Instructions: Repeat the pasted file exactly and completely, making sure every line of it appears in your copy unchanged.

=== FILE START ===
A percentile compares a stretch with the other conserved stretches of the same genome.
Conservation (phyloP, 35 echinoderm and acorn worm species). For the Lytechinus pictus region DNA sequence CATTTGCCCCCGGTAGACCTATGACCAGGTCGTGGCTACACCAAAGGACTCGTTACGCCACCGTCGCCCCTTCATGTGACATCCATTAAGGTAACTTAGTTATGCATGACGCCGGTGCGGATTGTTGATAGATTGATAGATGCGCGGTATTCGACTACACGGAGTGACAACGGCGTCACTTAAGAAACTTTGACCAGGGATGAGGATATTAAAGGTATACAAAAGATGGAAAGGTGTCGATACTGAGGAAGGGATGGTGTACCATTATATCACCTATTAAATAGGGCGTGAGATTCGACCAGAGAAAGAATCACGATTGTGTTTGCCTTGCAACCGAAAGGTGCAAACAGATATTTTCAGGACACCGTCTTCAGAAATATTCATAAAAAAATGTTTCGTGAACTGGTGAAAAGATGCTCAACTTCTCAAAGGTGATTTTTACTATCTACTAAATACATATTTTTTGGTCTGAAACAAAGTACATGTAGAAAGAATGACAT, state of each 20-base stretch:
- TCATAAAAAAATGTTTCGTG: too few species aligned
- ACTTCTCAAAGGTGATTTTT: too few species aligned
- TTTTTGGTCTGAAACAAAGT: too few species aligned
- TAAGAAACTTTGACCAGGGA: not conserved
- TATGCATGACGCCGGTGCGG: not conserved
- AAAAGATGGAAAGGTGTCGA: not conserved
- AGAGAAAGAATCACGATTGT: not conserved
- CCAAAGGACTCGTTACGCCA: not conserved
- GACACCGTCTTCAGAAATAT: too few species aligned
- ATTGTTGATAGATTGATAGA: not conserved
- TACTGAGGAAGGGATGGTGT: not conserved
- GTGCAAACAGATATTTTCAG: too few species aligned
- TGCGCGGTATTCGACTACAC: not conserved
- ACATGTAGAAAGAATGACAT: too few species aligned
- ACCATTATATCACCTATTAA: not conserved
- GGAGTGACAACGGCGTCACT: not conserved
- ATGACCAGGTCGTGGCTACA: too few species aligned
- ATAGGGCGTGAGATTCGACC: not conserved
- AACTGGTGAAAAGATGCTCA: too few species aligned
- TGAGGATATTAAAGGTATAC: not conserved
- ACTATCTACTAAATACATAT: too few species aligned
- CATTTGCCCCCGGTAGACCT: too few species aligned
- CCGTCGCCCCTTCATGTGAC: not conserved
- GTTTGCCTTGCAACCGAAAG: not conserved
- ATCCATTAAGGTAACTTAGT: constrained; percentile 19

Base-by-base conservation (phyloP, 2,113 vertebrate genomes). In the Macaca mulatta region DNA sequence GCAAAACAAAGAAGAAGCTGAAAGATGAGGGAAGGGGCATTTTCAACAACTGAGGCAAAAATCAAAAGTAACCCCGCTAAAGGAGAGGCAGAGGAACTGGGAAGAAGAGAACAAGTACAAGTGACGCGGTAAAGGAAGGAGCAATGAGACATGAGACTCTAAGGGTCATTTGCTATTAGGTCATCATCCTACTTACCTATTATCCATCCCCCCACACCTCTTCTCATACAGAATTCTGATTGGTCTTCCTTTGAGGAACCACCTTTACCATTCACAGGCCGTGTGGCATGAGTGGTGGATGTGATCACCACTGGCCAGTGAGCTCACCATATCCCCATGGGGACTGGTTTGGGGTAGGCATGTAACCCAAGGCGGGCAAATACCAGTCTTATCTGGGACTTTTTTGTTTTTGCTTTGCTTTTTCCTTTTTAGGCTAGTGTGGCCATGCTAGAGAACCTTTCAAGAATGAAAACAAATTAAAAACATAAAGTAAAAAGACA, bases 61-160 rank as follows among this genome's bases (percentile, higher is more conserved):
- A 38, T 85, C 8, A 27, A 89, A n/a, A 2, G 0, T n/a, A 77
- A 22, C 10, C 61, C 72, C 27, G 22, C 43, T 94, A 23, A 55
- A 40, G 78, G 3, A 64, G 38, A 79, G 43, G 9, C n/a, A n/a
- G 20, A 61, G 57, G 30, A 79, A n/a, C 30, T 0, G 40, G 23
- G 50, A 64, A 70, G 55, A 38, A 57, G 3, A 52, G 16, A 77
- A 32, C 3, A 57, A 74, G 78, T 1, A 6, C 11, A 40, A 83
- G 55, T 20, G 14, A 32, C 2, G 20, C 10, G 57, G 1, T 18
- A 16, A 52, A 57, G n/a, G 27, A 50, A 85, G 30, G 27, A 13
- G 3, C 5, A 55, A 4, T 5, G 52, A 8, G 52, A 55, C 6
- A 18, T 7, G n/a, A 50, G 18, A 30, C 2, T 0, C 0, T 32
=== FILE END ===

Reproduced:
A percentile compares a stretch with the other conserved stretches of the same genome.
Conservation (phyloP, 35 echinoderm and acorn worm species). For the Lytechinus pictus region DNA sequence CATTTGCCCCCGGTAGACCTATGACCAGGTCGTGGCTACACCAAAGGACTCGTTACGCCACCGTCGCCCCTTCATGTGACATCCATTAAGGTAACTTAGTTATGCATGACGCCGGTGCGGATTGTTGATAGATTGATAGATGCGCGGTATTCGACTACACGGAGTGACAACGGCGTCACTTAAGAAACTTTGACCAGGGATGAGGATATTAAAGGTATACAAAAGATGGAAAGGTGTCGATACTGAGGAAGGGATGGTGTACCATTATATCACCTATTAAATAGGGCGTGAGATTCGACCAGAGAAAGAATCACGATTGTGTTTGCCTTGCAACCGAAAGGTGCAAACAGATATTTTCAGGACACCGTCTTCAGAAATATTCATAAAAAAATGTTTCGTGAACTGGTGAAAAGATGCTCAACTTCTCAAAGGTGATTTTTACTATCTACTAAATACATATTTTTTGGTCTGAAACAAAGTACATGTAGAAAGAATGACAT, state of each 20-base stretch:
- TCATAAAAAAATGTTTCGTG: too few species aligned
- ACTTCTCAAAGGTGATTTTT: too few species aligned
- TTTTTGGTCTGAAACAAAGT: too few species aligned
- TAAGAAACTTTGACCAGGGA: not conserved
- TATGCATGACGCCGGTGCGG: not conserved
- AAAAGATGGAAAGGTGTCGA: not conserved
- AGAGAAAGAATCACGATTGT: not conserved
- CCAAAGGACTCGTTACGCCA: not conserved
- GACACCGTCTTCAGAAATAT: too few species aligned
- ATTGTTGATAGATTGATAGA: not conserved
- TACTGAGGAAGGGATGGTGT: not conserved
- GTGCAAACAGATATTTTCAG: too few species aligned
- TGCGCGGTATTCGACTACAC: not conserved
- ACATGTAGAAAGAATGACAT: too few species aligned
- ACCATTATATCACCTATTAA: not conserved
- GGAGTGACAACGGCGTCACT: not conserved
- ATGACCAGGTCGTGGCTACA: too few species aligned
- ATAGGGCGTGAGATTCGACC: not conserved
- AACTGGTGAAAAGATGCTCA: too few species aligned
- TGAGGATATTAAAGGTATAC: not conserved
- ACTATCTACTAAATACATAT: too few species aligned
- CATTTGCCCCCGGTAGACCT: too few species aligned
- CCGTCGCCCCTTCATGTGAC: not conserved
- GTTTGCCTTGCAACCGAAAG: not conserved
- ATCCATTAAGGTAACTTAGT: constrained; percentile 19

Base-by-base conservation (phyloP, 2,113 vertebrate genomes). In the Macaca mulatta region DNA sequence GCAAAACAAAGAAGAAGCTGAAAGATGAGGGAAGGGGCATTTTCAACAACTGAGGCAAAAATCAAAAGTAACCCCGCTAAAGGAGAGGCAGAGGAACTGGGAAGAAGAGAACAAGTACAAGTGACGCGGTAAAGGAAGGAGCAATGAGACATGAGACTCTAAGGGTCATTTGCTATTAGGTCATCATCCTACTTACCTATTATCCATCCCCCCACACCTCTTCTCATACAGAATTCTGATTGGTCTTCCTTTGAGGAACCACCTTTACCATTCACAGGCCGTGTGGCATGAGTGGTGGATGTGATCACCACTGGCCAGTGAGCTCACCATATCCCCATGGGGACTGGTTTGGGGTAGGCATGTAACCCAAGGCGGGCAAATACCAGTCTTATCTGGGACTTTTTTGTTTTTGCTTTGCTTTTTCCTTTTTAGGCTAGTGTGGCCATGCTAGAGAACCTTTCAAGAATGAAAACAAATTAAAAACATAAAGTAAAAAGACA, bases 61-160 rank as follows among this genome's bases (percentile, higher is more conserved):
- A 38, T 85, C 8, A 27, A 89, A n/a, A 2, G 0, T n/a, A 77
- A 22, C 10, C 61, C 72, C 27, G 22, C 43, T 94, A 23, A 55
- A 40, G 78, G 3, A 64, G 38, A 79, G 43, G 9, C n/a, A n/a
- G 20, A 61, G 57, G 30, A 79, A n/a, C 30, T 0, G 40, G 23
- G 50, A 64, A 70, G 55, A 38, A 57, G 3, A 52, G 16, A 77
- A 32, C 3, A 57, A 74, G 78, T 1, A 6, C 11, A 40, A 83
- G 55, T 20, G 14, A 32, C 2, G 20, C 10, G 57, G 1, T 18
- A 16, A 52, A 57, G n/a, G 27, A 50, A 85, G 30, G 27, A 13
- G 3, C 5, A 55, A 4, T 5, G 52, A 8, G 52, A 55, C 6
- A 18, T 7, G n/a, A 50, G 18, A 30, C 2, T 0, C 0, T 32